Manchester United might be in the thick of another Premier League battle but they are eager to make the trek to Japan and fight for the right to be known as the world's best club.
They qualified for the annual FIFA Club World Cup as Europe's representative after winning the Champions League, and join six other teams in the quest to add another title to their distinguished list of honours.
The last time an English team qualified for the tournament, now in the fourth year in its current format, Liverpool made the gruelling trip mid-season in 2005 only to lose 1-0 in the final to Brazilian powerhouse Sao Paulo.
Brazil aren't represented this year with South American hopes resting on Copa Libertadores winners Liga de Quito of Ecuador.
While the tournament gets underway with a preliminary round game on Thursday between Asian hope Adelaide United and Oceania qualifier Waitakere United of New Zealand, the Red Devils don't play until December 18.
They go straight to the semi-final as a seeded team, which will see them meet either Japan's Gamba Osaka or the winner of the Adelaide-Waitakere clash.
The other semi will involve Liga de Quito against the winner of a match between powerful Egyptian side Al Ahly or Mexico's Pachuca, the champions of Africa and Central America respectively.
Sir Alex Ferguson knows what it takes to win this competition, steering United to victory over Brazil's Palmeiras in 1999 when it was the Intercontinental Cup, which was fought between the top teams in Europe and South America.
And he's shown how seriously he's taking it this time by naming a full-strength 23-man squad, with all his big stars included with the exception of the injured Owen Hargreaves.
"We're going to Japan because we've won the Champions League and I hope we'll be playing in this (Club World Cup] for the next five years," said Ferguson.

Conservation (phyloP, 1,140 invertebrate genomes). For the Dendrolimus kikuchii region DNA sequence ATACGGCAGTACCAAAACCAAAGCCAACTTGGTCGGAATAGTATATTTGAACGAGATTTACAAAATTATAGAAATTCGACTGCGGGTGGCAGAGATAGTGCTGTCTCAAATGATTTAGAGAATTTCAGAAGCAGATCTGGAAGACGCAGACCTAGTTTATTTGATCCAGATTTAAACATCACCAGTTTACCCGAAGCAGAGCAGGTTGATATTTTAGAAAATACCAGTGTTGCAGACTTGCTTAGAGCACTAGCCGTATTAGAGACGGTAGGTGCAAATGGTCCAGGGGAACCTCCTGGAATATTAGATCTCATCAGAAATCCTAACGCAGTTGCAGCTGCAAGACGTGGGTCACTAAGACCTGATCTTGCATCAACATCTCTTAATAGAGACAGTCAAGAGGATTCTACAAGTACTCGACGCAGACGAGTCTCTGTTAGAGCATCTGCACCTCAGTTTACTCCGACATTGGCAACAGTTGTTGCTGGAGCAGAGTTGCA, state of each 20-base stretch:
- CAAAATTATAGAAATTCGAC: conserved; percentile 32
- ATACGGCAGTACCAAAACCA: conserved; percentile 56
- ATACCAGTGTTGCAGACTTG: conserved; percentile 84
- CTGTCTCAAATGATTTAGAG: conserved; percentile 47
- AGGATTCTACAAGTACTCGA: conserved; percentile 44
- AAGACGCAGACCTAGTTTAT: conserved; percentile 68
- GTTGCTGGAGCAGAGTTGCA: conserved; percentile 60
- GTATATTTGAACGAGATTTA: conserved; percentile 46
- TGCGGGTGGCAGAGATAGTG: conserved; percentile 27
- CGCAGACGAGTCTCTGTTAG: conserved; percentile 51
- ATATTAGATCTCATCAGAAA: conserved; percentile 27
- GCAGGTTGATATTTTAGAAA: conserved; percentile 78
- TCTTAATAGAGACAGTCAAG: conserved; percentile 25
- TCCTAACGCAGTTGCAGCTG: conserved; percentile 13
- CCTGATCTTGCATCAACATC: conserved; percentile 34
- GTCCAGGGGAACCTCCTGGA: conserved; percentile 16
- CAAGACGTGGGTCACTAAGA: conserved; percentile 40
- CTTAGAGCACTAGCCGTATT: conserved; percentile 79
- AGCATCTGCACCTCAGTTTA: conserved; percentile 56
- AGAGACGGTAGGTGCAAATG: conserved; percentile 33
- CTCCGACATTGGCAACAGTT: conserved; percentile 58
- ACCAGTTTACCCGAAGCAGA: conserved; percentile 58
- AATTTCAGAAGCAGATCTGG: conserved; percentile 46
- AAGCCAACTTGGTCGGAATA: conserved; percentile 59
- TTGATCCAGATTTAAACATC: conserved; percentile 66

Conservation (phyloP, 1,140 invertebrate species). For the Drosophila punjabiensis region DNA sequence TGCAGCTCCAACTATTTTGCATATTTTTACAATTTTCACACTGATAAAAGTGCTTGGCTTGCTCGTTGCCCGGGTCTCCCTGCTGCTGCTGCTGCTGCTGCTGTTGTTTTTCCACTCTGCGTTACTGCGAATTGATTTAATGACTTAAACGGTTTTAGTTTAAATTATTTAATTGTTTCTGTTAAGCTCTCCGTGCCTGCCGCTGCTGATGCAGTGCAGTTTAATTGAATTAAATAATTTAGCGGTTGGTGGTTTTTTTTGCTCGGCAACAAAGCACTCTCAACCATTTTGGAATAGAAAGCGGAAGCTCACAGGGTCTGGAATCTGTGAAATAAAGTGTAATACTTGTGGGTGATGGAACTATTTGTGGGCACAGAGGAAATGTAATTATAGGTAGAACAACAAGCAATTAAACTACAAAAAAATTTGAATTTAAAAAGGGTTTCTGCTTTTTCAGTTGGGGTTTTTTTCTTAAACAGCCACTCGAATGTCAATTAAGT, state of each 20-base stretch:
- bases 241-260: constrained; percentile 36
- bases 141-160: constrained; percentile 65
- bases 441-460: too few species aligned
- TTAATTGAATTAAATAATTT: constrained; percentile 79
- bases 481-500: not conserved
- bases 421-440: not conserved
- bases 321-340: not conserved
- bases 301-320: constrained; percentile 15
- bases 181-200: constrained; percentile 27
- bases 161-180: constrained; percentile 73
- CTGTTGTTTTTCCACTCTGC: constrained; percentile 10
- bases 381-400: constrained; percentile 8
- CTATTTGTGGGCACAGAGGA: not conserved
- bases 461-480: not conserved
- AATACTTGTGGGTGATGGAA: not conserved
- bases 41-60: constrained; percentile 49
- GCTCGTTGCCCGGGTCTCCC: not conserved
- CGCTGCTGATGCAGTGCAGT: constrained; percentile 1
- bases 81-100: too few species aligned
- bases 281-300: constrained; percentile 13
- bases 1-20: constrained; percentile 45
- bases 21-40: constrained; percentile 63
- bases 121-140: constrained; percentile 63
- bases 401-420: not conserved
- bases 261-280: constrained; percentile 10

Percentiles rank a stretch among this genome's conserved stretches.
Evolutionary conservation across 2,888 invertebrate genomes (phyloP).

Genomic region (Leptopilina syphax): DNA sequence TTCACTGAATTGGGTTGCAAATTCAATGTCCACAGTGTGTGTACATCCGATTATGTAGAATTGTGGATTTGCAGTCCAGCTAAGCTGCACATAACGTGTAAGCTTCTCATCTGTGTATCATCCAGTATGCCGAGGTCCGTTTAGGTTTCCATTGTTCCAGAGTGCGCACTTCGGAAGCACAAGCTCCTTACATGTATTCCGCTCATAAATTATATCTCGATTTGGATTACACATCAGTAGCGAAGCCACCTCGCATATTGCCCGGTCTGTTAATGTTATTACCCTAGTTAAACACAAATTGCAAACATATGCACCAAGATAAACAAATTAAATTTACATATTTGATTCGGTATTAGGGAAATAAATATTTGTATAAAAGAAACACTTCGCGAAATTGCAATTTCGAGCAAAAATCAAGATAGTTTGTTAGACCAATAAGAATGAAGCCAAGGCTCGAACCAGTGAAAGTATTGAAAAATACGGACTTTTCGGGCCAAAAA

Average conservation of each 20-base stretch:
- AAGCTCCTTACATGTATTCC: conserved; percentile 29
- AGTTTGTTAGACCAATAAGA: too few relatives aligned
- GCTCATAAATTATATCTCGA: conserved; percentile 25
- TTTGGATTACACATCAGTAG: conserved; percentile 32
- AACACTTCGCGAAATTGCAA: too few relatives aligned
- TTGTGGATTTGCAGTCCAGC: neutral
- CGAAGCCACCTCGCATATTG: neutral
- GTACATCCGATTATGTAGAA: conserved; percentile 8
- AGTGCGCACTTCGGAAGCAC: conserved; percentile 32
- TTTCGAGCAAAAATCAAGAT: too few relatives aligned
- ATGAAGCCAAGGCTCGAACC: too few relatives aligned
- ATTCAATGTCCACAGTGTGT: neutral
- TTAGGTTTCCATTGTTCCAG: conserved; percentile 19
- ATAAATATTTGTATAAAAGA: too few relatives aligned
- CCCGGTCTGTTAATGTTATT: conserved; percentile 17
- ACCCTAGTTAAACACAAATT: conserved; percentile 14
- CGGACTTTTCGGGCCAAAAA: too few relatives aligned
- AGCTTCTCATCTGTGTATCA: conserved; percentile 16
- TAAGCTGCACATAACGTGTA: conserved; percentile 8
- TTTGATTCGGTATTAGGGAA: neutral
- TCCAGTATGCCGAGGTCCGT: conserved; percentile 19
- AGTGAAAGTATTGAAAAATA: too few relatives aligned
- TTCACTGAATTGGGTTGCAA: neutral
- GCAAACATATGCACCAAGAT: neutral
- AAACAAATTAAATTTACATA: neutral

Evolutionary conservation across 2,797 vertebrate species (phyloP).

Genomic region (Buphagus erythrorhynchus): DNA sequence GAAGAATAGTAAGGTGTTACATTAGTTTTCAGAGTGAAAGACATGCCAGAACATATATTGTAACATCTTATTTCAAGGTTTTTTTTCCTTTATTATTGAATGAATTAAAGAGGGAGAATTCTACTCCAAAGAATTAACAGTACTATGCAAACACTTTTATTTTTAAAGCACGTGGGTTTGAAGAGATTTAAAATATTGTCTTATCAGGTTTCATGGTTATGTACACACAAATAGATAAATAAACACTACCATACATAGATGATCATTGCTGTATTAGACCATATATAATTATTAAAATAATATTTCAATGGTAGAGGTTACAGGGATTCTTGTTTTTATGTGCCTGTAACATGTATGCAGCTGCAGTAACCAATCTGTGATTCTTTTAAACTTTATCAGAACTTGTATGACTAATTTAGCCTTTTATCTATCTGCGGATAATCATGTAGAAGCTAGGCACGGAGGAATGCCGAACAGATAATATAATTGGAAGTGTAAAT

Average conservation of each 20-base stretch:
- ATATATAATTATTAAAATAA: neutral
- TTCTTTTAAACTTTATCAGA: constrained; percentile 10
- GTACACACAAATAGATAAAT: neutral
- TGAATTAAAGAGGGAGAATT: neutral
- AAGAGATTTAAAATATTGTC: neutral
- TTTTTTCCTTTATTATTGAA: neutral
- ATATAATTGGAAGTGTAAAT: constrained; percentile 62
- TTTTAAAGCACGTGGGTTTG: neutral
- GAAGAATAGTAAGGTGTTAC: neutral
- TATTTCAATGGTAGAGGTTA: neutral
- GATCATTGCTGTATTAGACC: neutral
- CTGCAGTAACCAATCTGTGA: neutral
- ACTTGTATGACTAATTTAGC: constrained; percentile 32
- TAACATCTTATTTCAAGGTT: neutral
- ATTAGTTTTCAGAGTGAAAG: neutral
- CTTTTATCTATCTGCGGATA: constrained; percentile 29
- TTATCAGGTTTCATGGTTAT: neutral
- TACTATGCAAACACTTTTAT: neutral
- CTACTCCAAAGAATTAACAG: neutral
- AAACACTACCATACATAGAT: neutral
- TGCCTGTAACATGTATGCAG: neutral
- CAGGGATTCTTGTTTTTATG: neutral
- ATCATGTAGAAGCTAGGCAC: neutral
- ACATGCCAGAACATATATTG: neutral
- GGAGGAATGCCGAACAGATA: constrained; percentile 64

"It's an achievement to just be involved. We're the only British team to have won it -- and I consider that to be one of the club's greatest achievements.
"There's now a different focus on the tournament and it's good that teams from Africa, Asia and elsewhere have a chance to take part.
"You can't stop progress and this is a progressive step. The quality of the game has improved tremendously all over the world. It means an extra game to what the club has had in the past, but I think that's important."
United fly in next Monday, following their match against Tottenham Hotspur on Saturday.
Gamba Osaka, who won the AFC Champions League, are relishing a crack at United on home soil, but coach Akira Nishino is worried about their form after losing to Albirex Niigata 3-2 in the J-League on Saturday:
"It is difficult (to compete in the Club World Cup) if we cannot regain our best form," he said.
"It will be a really tough competition if we play like we did against Niigata. We must improve our game in every aspect. It's not appropriate for the representatives of Asia to play like this."
Liga de Quito come into the tournament on a high after beating Brazil's Fluminense on penalties to become the first club ever from tiny Ecuador to win the Copa Libertadores.
Much of their success was down to the heroics of veteran Jose Cevallos, who was Ecuador's goalkeeper at the 2002 World Cup in Japan and South Korea.
"Hopefully we can consolidate the growth of Ecuadorian football at all levels. We're just two games away from glory," he said of the tournament.
"All that matters is that we win, with or without penalties, both for ourselves and for Ecuador."
While South American and European teams have won all previous Club World Cups, Al Ahly could cause an upset after winning the African Champions League for a record sixth time.